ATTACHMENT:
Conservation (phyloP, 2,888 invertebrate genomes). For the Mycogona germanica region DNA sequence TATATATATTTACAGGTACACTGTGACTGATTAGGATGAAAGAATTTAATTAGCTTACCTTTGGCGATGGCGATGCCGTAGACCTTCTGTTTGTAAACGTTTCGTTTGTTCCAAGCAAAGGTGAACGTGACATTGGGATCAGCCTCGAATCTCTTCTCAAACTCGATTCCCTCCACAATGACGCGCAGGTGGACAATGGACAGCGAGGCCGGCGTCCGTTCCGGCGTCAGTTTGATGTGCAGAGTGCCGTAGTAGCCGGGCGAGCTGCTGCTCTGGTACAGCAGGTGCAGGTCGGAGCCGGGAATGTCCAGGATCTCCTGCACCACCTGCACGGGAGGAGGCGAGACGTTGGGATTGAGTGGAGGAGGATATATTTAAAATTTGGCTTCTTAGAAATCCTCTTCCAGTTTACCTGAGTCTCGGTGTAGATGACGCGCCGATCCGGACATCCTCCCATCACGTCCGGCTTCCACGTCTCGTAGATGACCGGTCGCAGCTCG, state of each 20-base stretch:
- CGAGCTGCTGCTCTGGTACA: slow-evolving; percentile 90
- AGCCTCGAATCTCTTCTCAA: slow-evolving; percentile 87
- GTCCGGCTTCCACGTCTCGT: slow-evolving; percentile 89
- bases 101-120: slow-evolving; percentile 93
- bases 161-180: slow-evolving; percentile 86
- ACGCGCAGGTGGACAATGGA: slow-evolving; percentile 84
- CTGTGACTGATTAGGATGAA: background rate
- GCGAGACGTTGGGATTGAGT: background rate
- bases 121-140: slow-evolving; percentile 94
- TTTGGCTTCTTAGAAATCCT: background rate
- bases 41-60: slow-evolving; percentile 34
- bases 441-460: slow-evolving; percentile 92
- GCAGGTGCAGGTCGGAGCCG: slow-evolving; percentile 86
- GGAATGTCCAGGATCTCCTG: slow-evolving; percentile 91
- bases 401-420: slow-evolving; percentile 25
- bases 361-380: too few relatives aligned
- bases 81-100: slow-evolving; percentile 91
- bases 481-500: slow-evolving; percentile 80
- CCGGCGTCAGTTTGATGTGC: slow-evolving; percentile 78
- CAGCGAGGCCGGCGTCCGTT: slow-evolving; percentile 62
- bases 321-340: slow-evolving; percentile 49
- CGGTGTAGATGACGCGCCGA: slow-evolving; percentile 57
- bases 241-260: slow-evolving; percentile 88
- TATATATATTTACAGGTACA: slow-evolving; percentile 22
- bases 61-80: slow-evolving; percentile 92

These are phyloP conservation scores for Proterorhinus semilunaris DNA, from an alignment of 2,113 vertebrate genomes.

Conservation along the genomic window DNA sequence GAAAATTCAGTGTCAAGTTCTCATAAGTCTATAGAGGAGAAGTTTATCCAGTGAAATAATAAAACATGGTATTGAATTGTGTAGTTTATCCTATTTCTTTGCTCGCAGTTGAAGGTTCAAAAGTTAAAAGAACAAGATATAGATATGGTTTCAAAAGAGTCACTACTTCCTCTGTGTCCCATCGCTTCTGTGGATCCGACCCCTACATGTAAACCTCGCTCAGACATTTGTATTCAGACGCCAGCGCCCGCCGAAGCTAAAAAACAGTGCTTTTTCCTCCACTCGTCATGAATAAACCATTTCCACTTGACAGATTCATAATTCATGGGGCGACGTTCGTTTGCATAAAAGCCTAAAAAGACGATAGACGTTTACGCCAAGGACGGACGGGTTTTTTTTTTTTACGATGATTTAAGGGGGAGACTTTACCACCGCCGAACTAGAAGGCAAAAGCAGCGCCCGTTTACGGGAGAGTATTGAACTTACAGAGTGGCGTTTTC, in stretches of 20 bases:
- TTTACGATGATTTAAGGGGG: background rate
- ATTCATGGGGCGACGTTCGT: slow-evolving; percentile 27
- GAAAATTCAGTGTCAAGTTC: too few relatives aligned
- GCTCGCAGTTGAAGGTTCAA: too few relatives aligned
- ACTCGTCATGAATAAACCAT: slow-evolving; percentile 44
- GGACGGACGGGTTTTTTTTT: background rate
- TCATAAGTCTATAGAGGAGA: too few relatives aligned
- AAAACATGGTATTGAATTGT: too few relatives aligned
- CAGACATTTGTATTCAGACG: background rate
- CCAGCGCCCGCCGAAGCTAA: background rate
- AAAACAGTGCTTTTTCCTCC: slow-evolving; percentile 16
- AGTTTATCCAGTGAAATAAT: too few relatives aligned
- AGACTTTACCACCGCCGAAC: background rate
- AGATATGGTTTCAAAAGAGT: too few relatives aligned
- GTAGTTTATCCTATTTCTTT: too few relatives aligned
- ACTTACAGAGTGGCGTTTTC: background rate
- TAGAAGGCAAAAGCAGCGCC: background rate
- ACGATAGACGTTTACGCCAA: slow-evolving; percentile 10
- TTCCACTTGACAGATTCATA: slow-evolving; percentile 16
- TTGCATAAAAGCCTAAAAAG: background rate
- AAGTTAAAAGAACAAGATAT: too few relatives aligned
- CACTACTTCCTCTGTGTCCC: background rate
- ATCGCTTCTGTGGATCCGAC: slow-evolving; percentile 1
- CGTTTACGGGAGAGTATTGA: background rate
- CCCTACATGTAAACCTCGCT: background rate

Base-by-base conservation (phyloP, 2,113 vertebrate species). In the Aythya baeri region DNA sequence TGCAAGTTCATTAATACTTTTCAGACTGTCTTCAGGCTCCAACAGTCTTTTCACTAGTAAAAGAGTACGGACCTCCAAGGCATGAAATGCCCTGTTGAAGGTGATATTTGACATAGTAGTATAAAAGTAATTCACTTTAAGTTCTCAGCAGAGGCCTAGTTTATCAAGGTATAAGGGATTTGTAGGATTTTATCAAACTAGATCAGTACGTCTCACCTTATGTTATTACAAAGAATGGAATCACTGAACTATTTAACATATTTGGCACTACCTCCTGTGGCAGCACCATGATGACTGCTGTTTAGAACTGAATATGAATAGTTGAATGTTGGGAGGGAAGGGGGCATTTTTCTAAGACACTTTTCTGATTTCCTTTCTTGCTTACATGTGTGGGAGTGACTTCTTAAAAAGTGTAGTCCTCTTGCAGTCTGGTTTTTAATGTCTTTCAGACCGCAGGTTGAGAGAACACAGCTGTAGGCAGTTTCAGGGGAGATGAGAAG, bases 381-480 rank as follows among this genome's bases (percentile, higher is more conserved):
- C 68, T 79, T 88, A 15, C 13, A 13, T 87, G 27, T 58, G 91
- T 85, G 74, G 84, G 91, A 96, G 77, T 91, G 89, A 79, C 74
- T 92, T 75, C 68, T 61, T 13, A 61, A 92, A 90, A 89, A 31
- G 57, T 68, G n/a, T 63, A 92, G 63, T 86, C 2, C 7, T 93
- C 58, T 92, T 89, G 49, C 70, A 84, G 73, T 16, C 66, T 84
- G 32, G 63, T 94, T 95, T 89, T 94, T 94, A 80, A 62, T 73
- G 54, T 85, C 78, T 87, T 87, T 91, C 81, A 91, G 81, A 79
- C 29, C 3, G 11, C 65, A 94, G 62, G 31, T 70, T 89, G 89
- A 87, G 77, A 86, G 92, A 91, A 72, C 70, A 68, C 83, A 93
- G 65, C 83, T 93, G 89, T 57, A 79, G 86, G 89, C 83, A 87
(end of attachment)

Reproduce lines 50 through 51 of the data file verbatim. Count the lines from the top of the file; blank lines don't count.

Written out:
- CACTACTTCCTCTGTGTCCC: background rate
- ATCGCTTCTGTGGATCCGAC: slow-evolving; percentile 1